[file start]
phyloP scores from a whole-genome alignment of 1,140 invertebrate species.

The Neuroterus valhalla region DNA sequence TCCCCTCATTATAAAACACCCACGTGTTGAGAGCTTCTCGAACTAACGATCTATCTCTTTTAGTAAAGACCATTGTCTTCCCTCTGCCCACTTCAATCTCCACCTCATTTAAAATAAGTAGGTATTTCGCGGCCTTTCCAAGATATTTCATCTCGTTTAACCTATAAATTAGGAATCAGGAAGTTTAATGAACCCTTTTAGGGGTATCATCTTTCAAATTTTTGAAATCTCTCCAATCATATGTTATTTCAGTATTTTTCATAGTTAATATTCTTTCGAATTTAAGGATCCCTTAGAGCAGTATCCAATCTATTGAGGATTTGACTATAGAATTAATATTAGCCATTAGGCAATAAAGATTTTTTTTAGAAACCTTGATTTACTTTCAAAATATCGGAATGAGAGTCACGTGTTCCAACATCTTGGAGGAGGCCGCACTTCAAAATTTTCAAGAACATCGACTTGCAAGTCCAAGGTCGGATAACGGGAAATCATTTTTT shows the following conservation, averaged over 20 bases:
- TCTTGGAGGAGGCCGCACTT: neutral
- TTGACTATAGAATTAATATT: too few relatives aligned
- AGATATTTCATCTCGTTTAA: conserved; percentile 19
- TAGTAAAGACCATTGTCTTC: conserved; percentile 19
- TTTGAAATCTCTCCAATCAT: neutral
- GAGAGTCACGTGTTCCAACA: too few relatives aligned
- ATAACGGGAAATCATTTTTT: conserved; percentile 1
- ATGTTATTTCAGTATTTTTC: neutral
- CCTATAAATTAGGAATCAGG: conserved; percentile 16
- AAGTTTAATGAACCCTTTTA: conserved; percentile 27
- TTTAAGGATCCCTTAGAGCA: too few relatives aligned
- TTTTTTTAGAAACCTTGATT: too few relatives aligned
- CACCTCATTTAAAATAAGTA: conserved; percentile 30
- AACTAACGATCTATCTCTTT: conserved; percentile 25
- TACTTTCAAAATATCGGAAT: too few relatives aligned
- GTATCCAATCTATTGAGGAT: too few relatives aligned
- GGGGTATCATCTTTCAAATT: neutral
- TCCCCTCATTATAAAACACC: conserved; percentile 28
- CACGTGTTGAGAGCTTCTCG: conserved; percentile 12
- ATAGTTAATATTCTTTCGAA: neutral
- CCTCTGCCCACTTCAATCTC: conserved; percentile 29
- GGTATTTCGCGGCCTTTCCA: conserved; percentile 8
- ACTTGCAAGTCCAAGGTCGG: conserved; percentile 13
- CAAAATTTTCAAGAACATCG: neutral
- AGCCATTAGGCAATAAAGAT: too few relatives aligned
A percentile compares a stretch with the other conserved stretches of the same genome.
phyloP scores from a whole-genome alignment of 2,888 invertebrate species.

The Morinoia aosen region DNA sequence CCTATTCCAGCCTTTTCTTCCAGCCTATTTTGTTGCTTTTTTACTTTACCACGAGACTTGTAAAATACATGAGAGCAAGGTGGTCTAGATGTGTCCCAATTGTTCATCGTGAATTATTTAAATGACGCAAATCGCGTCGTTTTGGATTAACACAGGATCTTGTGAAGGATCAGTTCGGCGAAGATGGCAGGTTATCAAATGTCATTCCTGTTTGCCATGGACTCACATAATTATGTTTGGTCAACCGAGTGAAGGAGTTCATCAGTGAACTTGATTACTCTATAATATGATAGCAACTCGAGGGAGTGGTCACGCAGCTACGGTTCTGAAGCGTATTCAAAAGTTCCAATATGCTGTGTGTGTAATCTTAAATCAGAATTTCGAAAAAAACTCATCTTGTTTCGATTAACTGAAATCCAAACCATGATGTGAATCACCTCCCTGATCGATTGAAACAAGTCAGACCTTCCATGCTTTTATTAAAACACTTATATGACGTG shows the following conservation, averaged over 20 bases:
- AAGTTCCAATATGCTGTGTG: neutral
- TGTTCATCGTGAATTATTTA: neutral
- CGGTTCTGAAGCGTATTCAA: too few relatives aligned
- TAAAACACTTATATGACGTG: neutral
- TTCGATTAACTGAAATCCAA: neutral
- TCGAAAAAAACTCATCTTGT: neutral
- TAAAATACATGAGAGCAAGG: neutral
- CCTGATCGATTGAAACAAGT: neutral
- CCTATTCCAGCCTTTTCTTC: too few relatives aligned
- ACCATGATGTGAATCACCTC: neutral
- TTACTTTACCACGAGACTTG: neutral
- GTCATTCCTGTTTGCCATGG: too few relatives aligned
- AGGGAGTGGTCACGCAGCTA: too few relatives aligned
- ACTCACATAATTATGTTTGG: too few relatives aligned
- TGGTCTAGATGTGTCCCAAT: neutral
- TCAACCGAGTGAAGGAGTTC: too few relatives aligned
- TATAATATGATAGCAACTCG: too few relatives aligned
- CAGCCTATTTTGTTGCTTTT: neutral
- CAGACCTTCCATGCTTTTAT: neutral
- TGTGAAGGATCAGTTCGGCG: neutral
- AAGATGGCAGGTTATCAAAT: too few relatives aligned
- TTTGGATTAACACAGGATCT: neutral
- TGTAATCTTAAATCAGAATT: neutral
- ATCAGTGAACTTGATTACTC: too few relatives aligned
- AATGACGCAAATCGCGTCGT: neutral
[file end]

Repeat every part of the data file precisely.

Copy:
phyloP scores from a whole-genome alignment of 1,140 invertebrate species.

The Neuroterus valhalla region DNA sequence TCCCCTCATTATAAAACACCCACGTGTTGAGAGCTTCTCGAACTAACGATCTATCTCTTTTAGTAAAGACCATTGTCTTCCCTCTGCCCACTTCAATCTCCACCTCATTTAAAATAAGTAGGTATTTCGCGGCCTTTCCAAGATATTTCATCTCGTTTAACCTATAAATTAGGAATCAGGAAGTTTAATGAACCCTTTTAGGGGTATCATCTTTCAAATTTTTGAAATCTCTCCAATCATATGTTATTTCAGTATTTTTCATAGTTAATATTCTTTCGAATTTAAGGATCCCTTAGAGCAGTATCCAATCTATTGAGGATTTGACTATAGAATTAATATTAGCCATTAGGCAATAAAGATTTTTTTTAGAAACCTTGATTTACTTTCAAAATATCGGAATGAGAGTCACGTGTTCCAACATCTTGGAGGAGGCCGCACTTCAAAATTTTCAAGAACATCGACTTGCAAGTCCAAGGTCGGATAACGGGAAATCATTTTTT shows the following conservation, averaged over 20 bases:
- TCTTGGAGGAGGCCGCACTT: neutral
- TTGACTATAGAATTAATATT: too few relatives aligned
- AGATATTTCATCTCGTTTAA: conserved; percentile 19
- TAGTAAAGACCATTGTCTTC: conserved; percentile 19
- TTTGAAATCTCTCCAATCAT: neutral
- GAGAGTCACGTGTTCCAACA: too few relatives aligned
- ATAACGGGAAATCATTTTTT: conserved; percentile 1
- ATGTTATTTCAGTATTTTTC: neutral
- CCTATAAATTAGGAATCAGG: conserved; percentile 16
- AAGTTTAATGAACCCTTTTA: conserved; percentile 27
- TTTAAGGATCCCTTAGAGCA: too few relatives aligned
- TTTTTTTAGAAACCTTGATT: too few relatives aligned
- CACCTCATTTAAAATAAGTA: conserved; percentile 30
- AACTAACGATCTATCTCTTT: conserved; percentile 25
- TACTTTCAAAATATCGGAAT: too few relatives aligned
- GTATCCAATCTATTGAGGAT: too few relatives aligned
- GGGGTATCATCTTTCAAATT: neutral
- TCCCCTCATTATAAAACACC: conserved; percentile 28
- CACGTGTTGAGAGCTTCTCG: conserved; percentile 12
- ATAGTTAATATTCTTTCGAA: neutral
- CCTCTGCCCACTTCAATCTC: conserved; percentile 29
- GGTATTTCGCGGCCTTTCCA: conserved; percentile 8
- ACTTGCAAGTCCAAGGTCGG: conserved; percentile 13
- CAAAATTTTCAAGAACATCG: neutral
- AGCCATTAGGCAATAAAGAT: too few relatives aligned
A percentile compares a stretch with the other conserved stretches of the same genome.
phyloP scores from a whole-genome alignment of 2,888 invertebrate species.

The Morinoia aosen region DNA sequence CCTATTCCAGCCTTTTCTTCCAGCCTATTTTGTTGCTTTTTTACTTTACCACGAGACTTGTAAAATACATGAGAGCAAGGTGGTCTAGATGTGTCCCAATTGTTCATCGTGAATTATTTAAATGACGCAAATCGCGTCGTTTTGGATTAACACAGGATCTTGTGAAGGATCAGTTCGGCGAAGATGGCAGGTTATCAAATGTCATTCCTGTTTGCCATGGACTCACATAATTATGTTTGGTCAACCGAGTGAAGGAGTTCATCAGTGAACTTGATTACTCTATAATATGATAGCAACTCGAGGGAGTGGTCACGCAGCTACGGTTCTGAAGCGTATTCAAAAGTTCCAATATGCTGTGTGTGTAATCTTAAATCAGAATTTCGAAAAAAACTCATCTTGTTTCGATTAACTGAAATCCAAACCATGATGTGAATCACCTCCCTGATCGATTGAAACAAGTCAGACCTTCCATGCTTTTATTAAAACACTTATATGACGTG shows the following conservation, averaged over 20 bases:
- AAGTTCCAATATGCTGTGTG: neutral
- TGTTCATCGTGAATTATTTA: neutral
- CGGTTCTGAAGCGTATTCAA: too few relatives aligned
- TAAAACACTTATATGACGTG: neutral
- TTCGATTAACTGAAATCCAA: neutral
- TCGAAAAAAACTCATCTTGT: neutral
- TAAAATACATGAGAGCAAGG: neutral
- CCTGATCGATTGAAACAAGT: neutral
- CCTATTCCAGCCTTTTCTTC: too few relatives aligned
- ACCATGATGTGAATCACCTC: neutral
- TTACTTTACCACGAGACTTG: neutral
- GTCATTCCTGTTTGCCATGG: too few relatives aligned
- AGGGAGTGGTCACGCAGCTA: too few relatives aligned
- ACTCACATAATTATGTTTGG: too few relatives aligned
- TGGTCTAGATGTGTCCCAAT: neutral
- TCAACCGAGTGAAGGAGTTC: too few relatives aligned
- TATAATATGATAGCAACTCG: too few relatives aligned
- CAGCCTATTTTGTTGCTTTT: neutral
- CAGACCTTCCATGCTTTTAT: neutral
- TGTGAAGGATCAGTTCGGCG: neutral
- AAGATGGCAGGTTATCAAAT: too few relatives aligned
- TTTGGATTAACACAGGATCT: neutral
- TGTAATCTTAAATCAGAATT: neutral
- ATCAGTGAACTTGATTACTC: too few relatives aligned
- AATGACGCAAATCGCGTCGT: neutral